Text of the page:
The rapid re-uptake of extracellular glutamate mediated by a family of high-affinity glutamate transporter proteins is essential to continued glutamatergic signaling and neuronal viability, but the contributions of individual transporter subtypes toward cellular physiology are poorly understood. Because the physiology of glutamate transport in the salamander retina has been well described, we have examined the expression and function of glutamate transporter subtypes in this preparation. cDNAs encoding five distinct salamander excitatory amino acid transporter (sEAAT) subtypes were isolated, and their molecular properties and distributions of expression were compared. We report evidence that at least four distinct sEAAT subtypes are expressed in glial (Müller) cells. In addition, four of the five transporter subtypes are localized in neurons throughout the retina. The brightest immunostaining was seen in the synaptic regions of the inner and outer plexiform layers and in the outer nuclear layer. Using electrophysiological measurements in the Xenopus oocyte expression system, we also examined the pharmacology and ionic dependence of the four expressing transporter subtypes that make it possible to distinguish, on the basis of functional behavior, among the various subtypes. Although no simple correlation between transporter subtype and retinal cell physiology can be made, the diverse population of sEAAT transporter subtypes with unique localization and functional properties indicates that glutamate transporters play a wide variety of roles in retinal function and are likely to underlie both the uptake of glutamate by Müller cells and the glutamate-elicited chloride conductance involved in signal transduction by photoreceptors and bipolar cells.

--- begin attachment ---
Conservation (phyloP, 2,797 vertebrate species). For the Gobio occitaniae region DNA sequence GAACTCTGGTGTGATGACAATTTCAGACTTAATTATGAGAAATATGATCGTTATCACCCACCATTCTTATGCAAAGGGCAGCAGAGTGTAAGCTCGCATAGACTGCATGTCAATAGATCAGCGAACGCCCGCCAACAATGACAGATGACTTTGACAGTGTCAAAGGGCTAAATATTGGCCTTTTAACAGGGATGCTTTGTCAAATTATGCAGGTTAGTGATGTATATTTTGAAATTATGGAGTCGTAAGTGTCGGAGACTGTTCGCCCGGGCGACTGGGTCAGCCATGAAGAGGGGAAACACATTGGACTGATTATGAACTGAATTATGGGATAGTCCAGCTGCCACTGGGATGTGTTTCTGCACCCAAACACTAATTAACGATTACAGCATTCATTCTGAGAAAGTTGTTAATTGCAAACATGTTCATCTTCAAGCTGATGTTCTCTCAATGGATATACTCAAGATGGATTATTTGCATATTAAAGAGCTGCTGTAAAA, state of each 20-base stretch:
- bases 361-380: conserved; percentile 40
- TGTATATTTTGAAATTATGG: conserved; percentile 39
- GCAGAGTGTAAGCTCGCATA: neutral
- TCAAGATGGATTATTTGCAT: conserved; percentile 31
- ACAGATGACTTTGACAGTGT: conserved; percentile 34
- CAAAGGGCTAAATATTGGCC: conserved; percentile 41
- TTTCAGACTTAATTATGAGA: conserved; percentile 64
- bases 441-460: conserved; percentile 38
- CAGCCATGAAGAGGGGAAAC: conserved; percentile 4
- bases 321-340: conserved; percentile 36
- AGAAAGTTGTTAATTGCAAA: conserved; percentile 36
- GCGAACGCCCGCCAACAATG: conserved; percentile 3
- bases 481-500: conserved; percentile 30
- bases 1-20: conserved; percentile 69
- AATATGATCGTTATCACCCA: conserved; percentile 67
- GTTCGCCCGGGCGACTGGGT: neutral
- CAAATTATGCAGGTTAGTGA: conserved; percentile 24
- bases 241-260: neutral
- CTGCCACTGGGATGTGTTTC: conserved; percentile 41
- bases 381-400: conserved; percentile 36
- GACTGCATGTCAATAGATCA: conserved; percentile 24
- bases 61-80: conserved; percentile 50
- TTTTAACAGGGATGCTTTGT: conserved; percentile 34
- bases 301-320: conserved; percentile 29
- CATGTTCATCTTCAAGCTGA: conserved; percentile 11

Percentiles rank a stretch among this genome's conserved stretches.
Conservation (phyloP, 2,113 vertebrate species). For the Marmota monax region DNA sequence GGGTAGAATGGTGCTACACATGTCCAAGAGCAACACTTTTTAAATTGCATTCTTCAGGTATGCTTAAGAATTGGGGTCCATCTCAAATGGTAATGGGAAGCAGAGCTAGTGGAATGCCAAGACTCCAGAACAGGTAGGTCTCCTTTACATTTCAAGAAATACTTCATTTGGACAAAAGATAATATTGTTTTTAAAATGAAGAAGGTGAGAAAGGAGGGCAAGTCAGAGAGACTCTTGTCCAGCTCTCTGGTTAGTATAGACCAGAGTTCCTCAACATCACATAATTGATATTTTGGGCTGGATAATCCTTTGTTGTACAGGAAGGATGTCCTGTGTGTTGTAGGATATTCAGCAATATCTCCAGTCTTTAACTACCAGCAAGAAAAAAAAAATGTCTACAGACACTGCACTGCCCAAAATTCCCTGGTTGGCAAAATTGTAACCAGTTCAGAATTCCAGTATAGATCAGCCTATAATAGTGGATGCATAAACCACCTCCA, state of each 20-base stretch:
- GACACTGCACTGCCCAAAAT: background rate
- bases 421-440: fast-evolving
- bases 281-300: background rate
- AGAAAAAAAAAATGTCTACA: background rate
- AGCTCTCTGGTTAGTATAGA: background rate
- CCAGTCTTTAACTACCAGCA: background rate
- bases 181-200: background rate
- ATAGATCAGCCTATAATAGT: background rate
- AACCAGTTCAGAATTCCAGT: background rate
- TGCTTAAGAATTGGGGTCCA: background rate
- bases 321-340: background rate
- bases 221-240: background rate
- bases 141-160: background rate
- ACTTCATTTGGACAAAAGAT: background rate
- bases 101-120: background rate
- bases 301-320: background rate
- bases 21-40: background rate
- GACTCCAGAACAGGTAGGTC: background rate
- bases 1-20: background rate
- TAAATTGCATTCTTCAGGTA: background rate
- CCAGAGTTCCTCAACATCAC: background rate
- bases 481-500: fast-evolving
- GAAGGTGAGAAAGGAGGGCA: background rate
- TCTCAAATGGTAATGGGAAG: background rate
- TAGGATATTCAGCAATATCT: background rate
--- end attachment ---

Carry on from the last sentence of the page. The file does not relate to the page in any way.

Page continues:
- glutamate transporter
- amino acid
- molecular cloning
- Müller cells
- bipolar cells
Glutamate is the predominant excitatory neurotransmitter in the vertebrate retina and is released from photoreceptors, bipolar cells, and ganglion cells (for review, seeMassey, 1990). Termination of glutamatergic synaptic transmission requires uptake of glutamate by means of plasma membrane glutamate transporters, which may be present presynaptically and postsynaptically as well as in neighboring glial cells. These transporters are of particular importance in the retina, where glutamate is released continuously and at a high rate in the dark.